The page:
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Saturday, 20 February 2010

Why revelation is more valuable than transparency



I cannot remember which illustrious journalist said it, but it went like this: “News is what somebody, somewhere does not want you to publish. All the rest is public relations.”

I remembered this aphorism last week during the growing calls for greater transparency in the affairs of Dubai World, the emirate’s former flagship company now locked in negotiations with its bankers over US$22 billion (Dh80.8bn) of outstanding loans.

Suddenly everybody, it seemed, was clamouring for greater disclosure by Dubai World of the progress of those talks. Lord Mandelson, the British business minister, was joined by Neal Wolin, the deputy secretary of the US treasury, in demanding more openness. The Financial Times added to the crescendo with a thundering leader entitled “The Murky Gulf”. Even the usually-restrained IMF got in on the act towards the end of the week. Surely, if such eminent people and organisations are demanding it, it must be a good thing.

Vegas venture a good bet despite losses, MGM says



MGM Mirage, Dubai World’s joint venture partner in the US$8.5 billion (Dh31.22bn) CityCenter complex in Las Vegas, is anticipating that the resort will provide a much needed boost to the company’s bottom line.

Jim Murren, the chief executive of MGM Mirage, made the comments after the gaming operator on Thursday reported a fourth quarter loss of $433.9 million, worse than analysts had expected.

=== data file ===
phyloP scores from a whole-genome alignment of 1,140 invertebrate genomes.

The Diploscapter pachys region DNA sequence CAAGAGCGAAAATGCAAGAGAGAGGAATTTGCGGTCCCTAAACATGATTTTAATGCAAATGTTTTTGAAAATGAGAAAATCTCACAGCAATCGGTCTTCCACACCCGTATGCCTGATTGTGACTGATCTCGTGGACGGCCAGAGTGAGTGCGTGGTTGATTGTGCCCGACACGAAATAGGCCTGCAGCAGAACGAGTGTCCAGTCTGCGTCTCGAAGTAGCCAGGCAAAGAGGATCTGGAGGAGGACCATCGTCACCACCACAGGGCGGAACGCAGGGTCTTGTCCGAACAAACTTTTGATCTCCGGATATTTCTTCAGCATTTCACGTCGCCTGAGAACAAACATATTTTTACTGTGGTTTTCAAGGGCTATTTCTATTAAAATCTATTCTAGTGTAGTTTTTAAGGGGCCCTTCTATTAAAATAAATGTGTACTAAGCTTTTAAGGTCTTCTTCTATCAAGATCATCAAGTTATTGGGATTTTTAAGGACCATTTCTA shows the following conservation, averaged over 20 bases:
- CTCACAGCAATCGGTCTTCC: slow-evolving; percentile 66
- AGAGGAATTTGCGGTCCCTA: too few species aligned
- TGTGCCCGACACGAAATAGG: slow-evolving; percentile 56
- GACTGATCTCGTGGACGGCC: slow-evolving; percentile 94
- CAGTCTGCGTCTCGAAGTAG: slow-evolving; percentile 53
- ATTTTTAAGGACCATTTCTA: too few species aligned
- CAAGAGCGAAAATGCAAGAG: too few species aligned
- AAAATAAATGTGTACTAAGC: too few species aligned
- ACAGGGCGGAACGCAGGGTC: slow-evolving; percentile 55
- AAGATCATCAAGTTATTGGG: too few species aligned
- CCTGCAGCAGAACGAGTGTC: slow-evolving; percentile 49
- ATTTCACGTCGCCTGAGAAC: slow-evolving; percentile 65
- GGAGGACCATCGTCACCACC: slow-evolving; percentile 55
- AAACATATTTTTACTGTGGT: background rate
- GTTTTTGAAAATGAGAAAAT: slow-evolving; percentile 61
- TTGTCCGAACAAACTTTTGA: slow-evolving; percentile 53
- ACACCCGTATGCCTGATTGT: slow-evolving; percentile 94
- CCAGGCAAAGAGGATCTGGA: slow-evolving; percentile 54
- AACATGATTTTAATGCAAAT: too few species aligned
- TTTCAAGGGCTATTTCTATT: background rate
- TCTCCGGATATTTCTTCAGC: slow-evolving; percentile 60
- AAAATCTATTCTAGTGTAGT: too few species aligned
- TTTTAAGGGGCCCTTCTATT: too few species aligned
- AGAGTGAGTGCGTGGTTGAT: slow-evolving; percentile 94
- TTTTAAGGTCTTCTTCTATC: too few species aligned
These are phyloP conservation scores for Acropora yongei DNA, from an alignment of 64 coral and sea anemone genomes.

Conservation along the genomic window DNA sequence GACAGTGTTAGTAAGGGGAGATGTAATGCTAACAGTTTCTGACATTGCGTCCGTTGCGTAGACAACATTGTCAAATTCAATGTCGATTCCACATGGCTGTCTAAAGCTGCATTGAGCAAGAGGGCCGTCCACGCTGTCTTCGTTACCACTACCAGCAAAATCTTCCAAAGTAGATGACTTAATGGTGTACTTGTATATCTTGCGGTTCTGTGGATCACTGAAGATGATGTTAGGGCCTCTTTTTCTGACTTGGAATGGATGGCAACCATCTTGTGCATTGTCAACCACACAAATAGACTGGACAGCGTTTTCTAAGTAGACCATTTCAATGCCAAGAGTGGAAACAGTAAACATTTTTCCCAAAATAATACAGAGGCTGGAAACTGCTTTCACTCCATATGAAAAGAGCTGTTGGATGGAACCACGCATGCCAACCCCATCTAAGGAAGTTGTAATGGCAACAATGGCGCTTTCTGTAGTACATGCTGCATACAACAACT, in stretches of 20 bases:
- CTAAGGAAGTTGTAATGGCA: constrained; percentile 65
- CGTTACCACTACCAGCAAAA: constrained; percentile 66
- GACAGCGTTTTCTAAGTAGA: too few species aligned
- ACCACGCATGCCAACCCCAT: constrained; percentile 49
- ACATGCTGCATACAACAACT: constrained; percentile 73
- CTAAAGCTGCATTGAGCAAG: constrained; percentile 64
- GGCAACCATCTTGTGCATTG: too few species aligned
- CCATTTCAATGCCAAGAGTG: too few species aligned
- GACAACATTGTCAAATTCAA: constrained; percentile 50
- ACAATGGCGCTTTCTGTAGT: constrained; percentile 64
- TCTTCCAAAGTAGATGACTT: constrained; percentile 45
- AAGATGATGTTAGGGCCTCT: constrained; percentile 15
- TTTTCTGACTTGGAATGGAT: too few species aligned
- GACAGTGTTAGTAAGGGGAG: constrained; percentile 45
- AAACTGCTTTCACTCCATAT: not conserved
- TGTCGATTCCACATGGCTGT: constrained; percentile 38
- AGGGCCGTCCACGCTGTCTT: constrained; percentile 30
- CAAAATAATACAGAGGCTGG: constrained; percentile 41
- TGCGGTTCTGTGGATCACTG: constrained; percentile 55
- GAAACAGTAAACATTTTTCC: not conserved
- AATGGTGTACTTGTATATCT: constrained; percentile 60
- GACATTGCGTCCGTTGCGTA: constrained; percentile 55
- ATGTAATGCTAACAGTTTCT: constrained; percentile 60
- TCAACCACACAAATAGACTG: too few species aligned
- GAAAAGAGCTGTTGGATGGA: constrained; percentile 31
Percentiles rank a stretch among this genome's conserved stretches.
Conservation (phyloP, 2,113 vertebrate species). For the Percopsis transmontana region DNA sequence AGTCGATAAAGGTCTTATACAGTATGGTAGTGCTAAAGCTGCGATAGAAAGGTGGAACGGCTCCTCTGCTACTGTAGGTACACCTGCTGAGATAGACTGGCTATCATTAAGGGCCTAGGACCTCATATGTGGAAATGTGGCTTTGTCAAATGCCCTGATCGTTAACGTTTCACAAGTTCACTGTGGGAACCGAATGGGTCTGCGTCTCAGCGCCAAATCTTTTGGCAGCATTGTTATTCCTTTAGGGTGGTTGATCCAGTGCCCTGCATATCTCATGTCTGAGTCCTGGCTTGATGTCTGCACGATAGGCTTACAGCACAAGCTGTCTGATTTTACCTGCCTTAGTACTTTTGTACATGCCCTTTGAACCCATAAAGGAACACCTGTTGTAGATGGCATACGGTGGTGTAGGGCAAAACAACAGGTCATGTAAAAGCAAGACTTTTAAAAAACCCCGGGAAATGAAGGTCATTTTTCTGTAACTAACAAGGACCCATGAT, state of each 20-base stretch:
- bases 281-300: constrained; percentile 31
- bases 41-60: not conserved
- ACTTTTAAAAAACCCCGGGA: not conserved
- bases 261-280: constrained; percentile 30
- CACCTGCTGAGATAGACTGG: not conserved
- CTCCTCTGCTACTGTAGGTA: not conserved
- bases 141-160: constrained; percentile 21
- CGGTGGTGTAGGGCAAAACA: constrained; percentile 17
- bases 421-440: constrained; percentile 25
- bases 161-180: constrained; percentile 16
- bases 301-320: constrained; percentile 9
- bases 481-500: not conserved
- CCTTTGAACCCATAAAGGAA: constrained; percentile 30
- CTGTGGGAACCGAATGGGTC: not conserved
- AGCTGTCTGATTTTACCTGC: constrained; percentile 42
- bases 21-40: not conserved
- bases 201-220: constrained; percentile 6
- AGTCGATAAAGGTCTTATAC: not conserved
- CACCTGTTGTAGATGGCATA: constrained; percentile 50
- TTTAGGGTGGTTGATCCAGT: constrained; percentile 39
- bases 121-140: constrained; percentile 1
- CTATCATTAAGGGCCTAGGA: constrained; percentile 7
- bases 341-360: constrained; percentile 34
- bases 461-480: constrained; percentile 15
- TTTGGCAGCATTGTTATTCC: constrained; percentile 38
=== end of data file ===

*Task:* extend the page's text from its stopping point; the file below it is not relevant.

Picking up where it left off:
Dubai World, through its subsidiary Infinity World, owns 50 per cent of CityCenter, which opened in December amid slumping revenues, soaring unemployment and foreclosures in the US desert city. Dubai World, which is working on restructuring $22bn of debt, also took a 9.5 per cent stake in MGM Mirage in 2007.

Kuwaiti family suing Bank Sarasin for $225m



Three members of a prominent Kuwaiti family are suing Bank Sarasin, a Swiss financier, for US$225 million (Dh826.4m) in Dubai after bankers allegedly provided them with “negligent investment advice” that led to losses, court documents show.

The case is part of a growing number of disputes in the region where wealthy families and investors are taking action against banks that handled their investments.

Credit Suisse filed a claim against the private bank Ansbacher & Co in London this week for allegedly misleading a client into investing in a Dubai property development that had “yielded no positive result”. Ansbacher is part of Qatar National Bank.